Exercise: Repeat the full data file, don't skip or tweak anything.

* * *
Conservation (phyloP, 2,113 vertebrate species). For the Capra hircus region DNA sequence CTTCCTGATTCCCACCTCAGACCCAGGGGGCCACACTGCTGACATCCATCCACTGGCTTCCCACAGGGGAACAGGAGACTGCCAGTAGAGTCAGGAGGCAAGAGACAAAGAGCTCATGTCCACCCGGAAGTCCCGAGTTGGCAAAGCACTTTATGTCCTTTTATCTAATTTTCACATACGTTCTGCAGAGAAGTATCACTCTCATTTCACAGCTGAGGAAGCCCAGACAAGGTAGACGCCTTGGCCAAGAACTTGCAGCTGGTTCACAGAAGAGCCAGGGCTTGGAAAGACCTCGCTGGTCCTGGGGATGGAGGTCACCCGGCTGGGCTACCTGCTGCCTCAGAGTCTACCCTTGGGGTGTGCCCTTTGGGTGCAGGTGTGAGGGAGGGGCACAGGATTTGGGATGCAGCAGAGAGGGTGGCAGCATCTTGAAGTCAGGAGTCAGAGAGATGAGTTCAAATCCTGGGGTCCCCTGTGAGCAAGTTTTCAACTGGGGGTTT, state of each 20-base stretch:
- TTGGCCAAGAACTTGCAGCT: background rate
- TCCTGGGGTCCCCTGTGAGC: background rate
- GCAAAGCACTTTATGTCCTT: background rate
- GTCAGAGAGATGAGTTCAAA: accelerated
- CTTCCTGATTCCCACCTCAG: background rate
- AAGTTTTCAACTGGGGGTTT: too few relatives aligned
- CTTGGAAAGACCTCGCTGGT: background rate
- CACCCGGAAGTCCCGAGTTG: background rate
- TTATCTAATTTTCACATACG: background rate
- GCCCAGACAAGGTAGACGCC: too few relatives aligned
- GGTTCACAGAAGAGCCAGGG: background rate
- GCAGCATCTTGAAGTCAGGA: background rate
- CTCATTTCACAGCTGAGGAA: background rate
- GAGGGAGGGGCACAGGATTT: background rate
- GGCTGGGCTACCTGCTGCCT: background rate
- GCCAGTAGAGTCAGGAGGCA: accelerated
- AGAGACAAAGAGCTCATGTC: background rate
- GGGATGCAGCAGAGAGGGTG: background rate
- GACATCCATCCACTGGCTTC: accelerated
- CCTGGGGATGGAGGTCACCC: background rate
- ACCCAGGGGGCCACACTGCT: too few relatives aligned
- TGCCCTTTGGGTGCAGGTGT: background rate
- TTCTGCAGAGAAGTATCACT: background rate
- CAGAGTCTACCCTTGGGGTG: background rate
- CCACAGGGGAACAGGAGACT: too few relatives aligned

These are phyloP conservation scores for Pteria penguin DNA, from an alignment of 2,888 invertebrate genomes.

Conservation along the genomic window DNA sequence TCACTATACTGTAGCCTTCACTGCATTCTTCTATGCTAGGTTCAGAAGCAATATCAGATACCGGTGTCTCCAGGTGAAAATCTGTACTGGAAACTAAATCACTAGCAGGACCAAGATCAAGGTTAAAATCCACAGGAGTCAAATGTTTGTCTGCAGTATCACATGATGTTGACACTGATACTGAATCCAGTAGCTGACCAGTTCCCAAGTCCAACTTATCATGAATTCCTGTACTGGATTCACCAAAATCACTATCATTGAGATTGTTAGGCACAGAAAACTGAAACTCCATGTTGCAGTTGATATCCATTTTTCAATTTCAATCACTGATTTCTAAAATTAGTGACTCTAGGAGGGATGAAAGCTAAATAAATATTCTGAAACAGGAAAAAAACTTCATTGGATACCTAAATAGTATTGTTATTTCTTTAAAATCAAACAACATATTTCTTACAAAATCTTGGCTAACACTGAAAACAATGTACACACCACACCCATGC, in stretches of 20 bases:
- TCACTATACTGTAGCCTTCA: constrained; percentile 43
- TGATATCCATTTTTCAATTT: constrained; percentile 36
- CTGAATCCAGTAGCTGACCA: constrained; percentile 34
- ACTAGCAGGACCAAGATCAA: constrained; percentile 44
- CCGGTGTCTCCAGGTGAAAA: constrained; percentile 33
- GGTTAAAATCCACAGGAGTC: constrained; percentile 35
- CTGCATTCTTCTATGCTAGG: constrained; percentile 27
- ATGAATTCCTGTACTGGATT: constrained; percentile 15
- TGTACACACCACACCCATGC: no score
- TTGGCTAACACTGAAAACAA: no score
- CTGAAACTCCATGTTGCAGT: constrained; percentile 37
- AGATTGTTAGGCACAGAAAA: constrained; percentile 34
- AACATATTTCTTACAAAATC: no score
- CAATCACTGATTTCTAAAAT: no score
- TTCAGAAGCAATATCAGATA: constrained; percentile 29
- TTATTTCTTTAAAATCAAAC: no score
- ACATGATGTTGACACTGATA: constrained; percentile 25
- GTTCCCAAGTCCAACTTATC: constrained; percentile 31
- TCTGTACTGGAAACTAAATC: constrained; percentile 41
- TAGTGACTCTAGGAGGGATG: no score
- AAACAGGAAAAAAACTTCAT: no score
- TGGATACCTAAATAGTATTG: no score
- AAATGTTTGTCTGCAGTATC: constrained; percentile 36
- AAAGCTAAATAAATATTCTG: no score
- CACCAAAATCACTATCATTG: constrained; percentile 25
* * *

Conservation (phyloP, 2,113 vertebrate species). For the Capra hircus region DNA sequence CTTCCTGATTCCCACCTCAGACCCAGGGGGCCACACTGCTGACATCCATCCACTGGCTTCCCACAGGGGAACAGGAGACTGCCAGTAGAGTCAGGAGGCAAGAGACAAAGAGCTCATGTCCACCCGGAAGTCCCGAGTTGGCAAAGCACTTTATGTCCTTTTATCTAATTTTCACATACGTTCTGCAGAGAAGTATCACTCTCATTTCACAGCTGAGGAAGCCCAGACAAGGTAGACGCCTTGGCCAAGAACTTGCAGCTGGTTCACAGAAGAGCCAGGGCTTGGAAAGACCTCGCTGGTCCTGGGGATGGAGGTCACCCGGCTGGGCTACCTGCTGCCTCAGAGTCTACCCTTGGGGTGTGCCCTTTGGGTGCAGGTGTGAGGGAGGGGCACAGGATTTGGGATGCAGCAGAGAGGGTGGCAGCATCTTGAAGTCAGGAGTCAGAGAGATGAGTTCAAATCCTGGGGTCCCCTGTGAGCAAGTTTTCAACTGGGGGTTT, state of each 20-base stretch:
- TTGGCCAAGAACTTGCAGCT: background rate
- TCCTGGGGTCCCCTGTGAGC: background rate
- GCAAAGCACTTTATGTCCTT: background rate
- GTCAGAGAGATGAGTTCAAA: accelerated
- CTTCCTGATTCCCACCTCAG: background rate
- AAGTTTTCAACTGGGGGTTT: too few relatives aligned
- CTTGGAAAGACCTCGCTGGT: background rate
- CACCCGGAAGTCCCGAGTTG: background rate
- TTATCTAATTTTCACATACG: background rate
- GCCCAGACAAGGTAGACGCC: too few relatives aligned
- GGTTCACAGAAGAGCCAGGG: background rate
- GCAGCATCTTGAAGTCAGGA: background rate
- CTCATTTCACAGCTGAGGAA: background rate
- GAGGGAGGGGCACAGGATTT: background rate
- GGCTGGGCTACCTGCTGCCT: background rate
- GCCAGTAGAGTCAGGAGGCA: accelerated
- AGAGACAAAGAGCTCATGTC: background rate
- GGGATGCAGCAGAGAGGGTG: background rate
- GACATCCATCCACTGGCTTC: accelerated
- CCTGGGGATGGAGGTCACCC: background rate
- ACCCAGGGGGCCACACTGCT: too few relatives aligned
- TGCCCTTTGGGTGCAGGTGT: background rate
- TTCTGCAGAGAAGTATCACT: background rate
- CAGAGTCTACCCTTGGGGTG: background rate
- CCACAGGGGAACAGGAGACT: too few relatives aligned

These are phyloP conservation scores for Pteria penguin DNA, from an alignment of 2,888 invertebrate genomes.

Conservation along the genomic window DNA sequence TCACTATACTGTAGCCTTCACTGCATTCTTCTATGCTAGGTTCAGAAGCAATATCAGATACCGGTGTCTCCAGGTGAAAATCTGTACTGGAAACTAAATCACTAGCAGGACCAAGATCAAGGTTAAAATCCACAGGAGTCAAATGTTTGTCTGCAGTATCACATGATGTTGACACTGATACTGAATCCAGTAGCTGACCAGTTCCCAAGTCCAACTTATCATGAATTCCTGTACTGGATTCACCAAAATCACTATCATTGAGATTGTTAGGCACAGAAAACTGAAACTCCATGTTGCAGTTGATATCCATTTTTCAATTTCAATCACTGATTTCTAAAATTAGTGACTCTAGGAGGGATGAAAGCTAAATAAATATTCTGAAACAGGAAAAAAACTTCATTGGATACCTAAATAGTATTGTTATTTCTTTAAAATCAAACAACATATTTCTTACAAAATCTTGGCTAACACTGAAAACAATGTACACACCACACCCATGC, in stretches of 20 bases:
- TCACTATACTGTAGCCTTCA: constrained; percentile 43
- TGATATCCATTTTTCAATTT: constrained; percentile 36
- CTGAATCCAGTAGCTGACCA: constrained; percentile 34
- ACTAGCAGGACCAAGATCAA: constrained; percentile 44
- CCGGTGTCTCCAGGTGAAAA: constrained; percentile 33
- GGTTAAAATCCACAGGAGTC: constrained; percentile 35
- CTGCATTCTTCTATGCTAGG: constrained; percentile 27
- ATGAATTCCTGTACTGGATT: constrained; percentile 15
- TGTACACACCACACCCATGC: no score
- TTGGCTAACACTGAAAACAA: no score
- CTGAAACTCCATGTTGCAGT: constrained; percentile 37
- AGATTGTTAGGCACAGAAAA: constrained; percentile 34
- AACATATTTCTTACAAAATC: no score
- CAATCACTGATTTCTAAAAT: no score
- TTCAGAAGCAATATCAGATA: constrained; percentile 29
- TTATTTCTTTAAAATCAAAC: no score
- ACATGATGTTGACACTGATA: constrained; percentile 25
- GTTCCCAAGTCCAACTTATC: constrained; percentile 31
- TCTGTACTGGAAACTAAATC: constrained; percentile 41
- TAGTGACTCTAGGAGGGATG: no score
- AAACAGGAAAAAAACTTCAT: no score
- TGGATACCTAAATAGTATTG: no score
- AAATGTTTGTCTGCAGTATC: constrained; percentile 36
- AAAGCTAAATAAATATTCTG: no score
- CACCAAAATCACTATCATTG: constrained; percentile 25